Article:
Scientists Create first non-human primate model of Hereditary Alzheimer’s in Marmoset monkeys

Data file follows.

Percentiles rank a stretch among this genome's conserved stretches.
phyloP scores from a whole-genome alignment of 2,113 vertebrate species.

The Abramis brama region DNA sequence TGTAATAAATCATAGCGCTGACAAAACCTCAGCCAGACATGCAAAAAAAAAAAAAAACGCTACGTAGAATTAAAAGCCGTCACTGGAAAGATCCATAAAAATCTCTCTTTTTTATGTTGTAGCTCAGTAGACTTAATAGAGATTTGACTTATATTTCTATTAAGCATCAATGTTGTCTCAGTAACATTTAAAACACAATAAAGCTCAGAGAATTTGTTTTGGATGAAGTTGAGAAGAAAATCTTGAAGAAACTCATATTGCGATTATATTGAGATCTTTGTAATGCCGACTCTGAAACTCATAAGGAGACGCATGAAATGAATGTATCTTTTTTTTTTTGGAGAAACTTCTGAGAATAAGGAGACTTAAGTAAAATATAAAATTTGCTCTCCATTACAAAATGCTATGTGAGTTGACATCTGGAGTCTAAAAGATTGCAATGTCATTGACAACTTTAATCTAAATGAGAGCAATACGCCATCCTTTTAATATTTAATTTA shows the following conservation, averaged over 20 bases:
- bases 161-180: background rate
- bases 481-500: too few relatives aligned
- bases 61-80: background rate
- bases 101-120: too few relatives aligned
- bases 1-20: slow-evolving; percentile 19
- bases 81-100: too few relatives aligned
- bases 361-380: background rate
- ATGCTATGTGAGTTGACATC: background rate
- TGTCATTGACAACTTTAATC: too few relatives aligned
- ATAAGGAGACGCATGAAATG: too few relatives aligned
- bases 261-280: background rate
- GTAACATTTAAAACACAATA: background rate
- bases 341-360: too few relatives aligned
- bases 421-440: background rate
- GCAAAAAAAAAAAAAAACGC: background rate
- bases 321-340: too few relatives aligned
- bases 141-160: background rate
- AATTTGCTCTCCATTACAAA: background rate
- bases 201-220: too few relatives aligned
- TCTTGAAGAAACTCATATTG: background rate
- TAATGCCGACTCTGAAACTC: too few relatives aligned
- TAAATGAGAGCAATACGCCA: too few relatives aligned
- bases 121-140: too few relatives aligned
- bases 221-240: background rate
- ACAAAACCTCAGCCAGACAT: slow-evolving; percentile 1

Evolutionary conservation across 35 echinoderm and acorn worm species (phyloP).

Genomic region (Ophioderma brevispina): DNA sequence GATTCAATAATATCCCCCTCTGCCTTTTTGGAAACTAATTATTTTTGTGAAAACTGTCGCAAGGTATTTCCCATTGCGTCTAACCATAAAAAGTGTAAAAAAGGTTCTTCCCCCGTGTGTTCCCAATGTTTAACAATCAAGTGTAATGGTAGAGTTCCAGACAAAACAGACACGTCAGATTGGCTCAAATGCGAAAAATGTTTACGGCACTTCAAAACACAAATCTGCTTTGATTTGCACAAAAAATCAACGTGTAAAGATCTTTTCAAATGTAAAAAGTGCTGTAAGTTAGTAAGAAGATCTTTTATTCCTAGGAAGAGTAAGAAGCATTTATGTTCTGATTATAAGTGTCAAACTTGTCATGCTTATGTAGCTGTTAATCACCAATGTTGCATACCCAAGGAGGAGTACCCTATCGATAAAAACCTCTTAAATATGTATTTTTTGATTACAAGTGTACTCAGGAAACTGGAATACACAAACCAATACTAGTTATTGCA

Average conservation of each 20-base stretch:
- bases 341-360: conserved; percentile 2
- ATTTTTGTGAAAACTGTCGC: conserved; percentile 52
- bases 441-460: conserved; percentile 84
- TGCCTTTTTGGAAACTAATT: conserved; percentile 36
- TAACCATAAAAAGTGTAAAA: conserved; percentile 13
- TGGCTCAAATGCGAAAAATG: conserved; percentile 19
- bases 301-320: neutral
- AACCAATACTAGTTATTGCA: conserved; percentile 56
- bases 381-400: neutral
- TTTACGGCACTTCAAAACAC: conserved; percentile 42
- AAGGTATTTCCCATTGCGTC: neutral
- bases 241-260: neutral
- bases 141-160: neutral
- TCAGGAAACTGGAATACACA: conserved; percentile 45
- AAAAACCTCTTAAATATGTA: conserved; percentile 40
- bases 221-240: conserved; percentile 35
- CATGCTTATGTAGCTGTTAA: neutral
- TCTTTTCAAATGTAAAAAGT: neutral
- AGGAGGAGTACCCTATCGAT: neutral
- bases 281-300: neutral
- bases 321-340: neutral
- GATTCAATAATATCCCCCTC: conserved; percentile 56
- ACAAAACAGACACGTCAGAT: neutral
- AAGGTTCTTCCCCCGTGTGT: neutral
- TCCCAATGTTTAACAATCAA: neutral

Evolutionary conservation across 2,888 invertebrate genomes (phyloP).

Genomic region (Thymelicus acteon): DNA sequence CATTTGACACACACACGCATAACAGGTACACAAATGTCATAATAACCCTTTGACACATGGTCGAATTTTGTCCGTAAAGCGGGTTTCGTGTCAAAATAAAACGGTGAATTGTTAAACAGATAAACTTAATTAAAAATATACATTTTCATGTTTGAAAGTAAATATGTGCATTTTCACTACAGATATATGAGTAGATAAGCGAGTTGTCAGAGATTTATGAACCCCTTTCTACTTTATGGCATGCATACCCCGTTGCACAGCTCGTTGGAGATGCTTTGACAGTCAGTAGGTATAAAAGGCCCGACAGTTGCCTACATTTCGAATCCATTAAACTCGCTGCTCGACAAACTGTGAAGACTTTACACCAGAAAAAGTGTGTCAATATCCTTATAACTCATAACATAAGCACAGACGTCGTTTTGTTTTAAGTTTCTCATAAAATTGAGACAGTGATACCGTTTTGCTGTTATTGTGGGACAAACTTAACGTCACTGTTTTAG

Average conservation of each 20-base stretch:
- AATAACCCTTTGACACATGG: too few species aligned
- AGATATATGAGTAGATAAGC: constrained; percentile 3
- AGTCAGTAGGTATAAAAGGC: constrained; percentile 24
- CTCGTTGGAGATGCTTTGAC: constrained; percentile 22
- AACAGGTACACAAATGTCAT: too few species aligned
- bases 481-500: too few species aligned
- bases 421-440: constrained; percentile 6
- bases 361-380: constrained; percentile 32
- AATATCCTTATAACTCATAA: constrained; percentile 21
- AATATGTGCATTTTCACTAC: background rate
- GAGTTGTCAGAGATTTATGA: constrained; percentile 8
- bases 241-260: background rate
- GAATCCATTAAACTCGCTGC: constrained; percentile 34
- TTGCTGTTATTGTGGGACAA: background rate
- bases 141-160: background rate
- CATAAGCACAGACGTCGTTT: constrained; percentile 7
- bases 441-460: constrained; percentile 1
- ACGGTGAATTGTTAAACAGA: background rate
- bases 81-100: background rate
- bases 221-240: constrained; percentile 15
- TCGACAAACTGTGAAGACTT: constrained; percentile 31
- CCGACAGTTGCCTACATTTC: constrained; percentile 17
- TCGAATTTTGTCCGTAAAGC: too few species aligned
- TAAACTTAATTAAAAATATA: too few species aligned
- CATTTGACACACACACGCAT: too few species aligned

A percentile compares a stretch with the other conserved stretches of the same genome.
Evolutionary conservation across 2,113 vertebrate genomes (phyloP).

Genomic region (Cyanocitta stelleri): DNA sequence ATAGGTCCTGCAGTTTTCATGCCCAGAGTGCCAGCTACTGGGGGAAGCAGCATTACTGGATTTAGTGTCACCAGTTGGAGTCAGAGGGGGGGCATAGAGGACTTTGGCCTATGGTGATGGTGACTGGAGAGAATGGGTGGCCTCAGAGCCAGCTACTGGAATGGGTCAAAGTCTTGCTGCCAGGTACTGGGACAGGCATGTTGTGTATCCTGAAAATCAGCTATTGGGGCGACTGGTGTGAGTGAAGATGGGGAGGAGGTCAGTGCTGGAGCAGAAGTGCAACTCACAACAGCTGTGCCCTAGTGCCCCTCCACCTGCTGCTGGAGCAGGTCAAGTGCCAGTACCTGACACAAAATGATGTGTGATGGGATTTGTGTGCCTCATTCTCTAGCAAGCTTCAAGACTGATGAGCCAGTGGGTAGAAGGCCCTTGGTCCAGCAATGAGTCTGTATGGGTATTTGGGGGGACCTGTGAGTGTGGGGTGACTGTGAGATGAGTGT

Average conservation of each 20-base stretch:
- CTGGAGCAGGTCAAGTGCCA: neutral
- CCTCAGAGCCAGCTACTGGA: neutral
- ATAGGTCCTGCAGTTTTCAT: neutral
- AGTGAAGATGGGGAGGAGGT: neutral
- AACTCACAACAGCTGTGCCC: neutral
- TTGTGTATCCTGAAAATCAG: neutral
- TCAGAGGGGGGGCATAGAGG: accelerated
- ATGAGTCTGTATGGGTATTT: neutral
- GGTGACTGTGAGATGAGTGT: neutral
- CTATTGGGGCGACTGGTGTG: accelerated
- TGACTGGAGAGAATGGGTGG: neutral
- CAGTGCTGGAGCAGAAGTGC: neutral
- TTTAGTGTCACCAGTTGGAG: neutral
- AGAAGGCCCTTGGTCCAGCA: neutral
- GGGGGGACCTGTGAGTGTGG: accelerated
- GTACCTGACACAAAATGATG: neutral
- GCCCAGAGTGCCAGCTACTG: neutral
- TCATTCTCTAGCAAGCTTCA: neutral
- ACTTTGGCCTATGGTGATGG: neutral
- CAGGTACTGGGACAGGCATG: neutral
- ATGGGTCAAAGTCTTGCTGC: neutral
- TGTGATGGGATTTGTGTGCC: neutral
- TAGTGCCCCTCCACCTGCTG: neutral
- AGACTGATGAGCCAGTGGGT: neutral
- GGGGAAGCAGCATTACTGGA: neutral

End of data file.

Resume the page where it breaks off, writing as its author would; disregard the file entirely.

Researchers at the University of Pittsburgh School of Medicine have created the first non-human primate model of hereditary Alzheimer’s in marmoset monkeys. The model is designed to accelerate the pace of drug discovery and rebuild the foundation for future translational studies. Marmoset families are better matched to mimic the genetically diverse human population than a colony of inbred rodents. And because marmosets’ life spans are shorter than those of other non-human primates, researchers can comprehensively study their aging within a relatively short period of time. The team is employing a battery of non-invasive tests, including behavioral studies, longitudinal analysis of blood biomarkers, and regular PET scans to assess brain function and pathological changes in the brain tissue. The researchers hope that this model will help them to better understand the underlying biological processes behind Alzheimer’s disease and develop new treatments for the condition.

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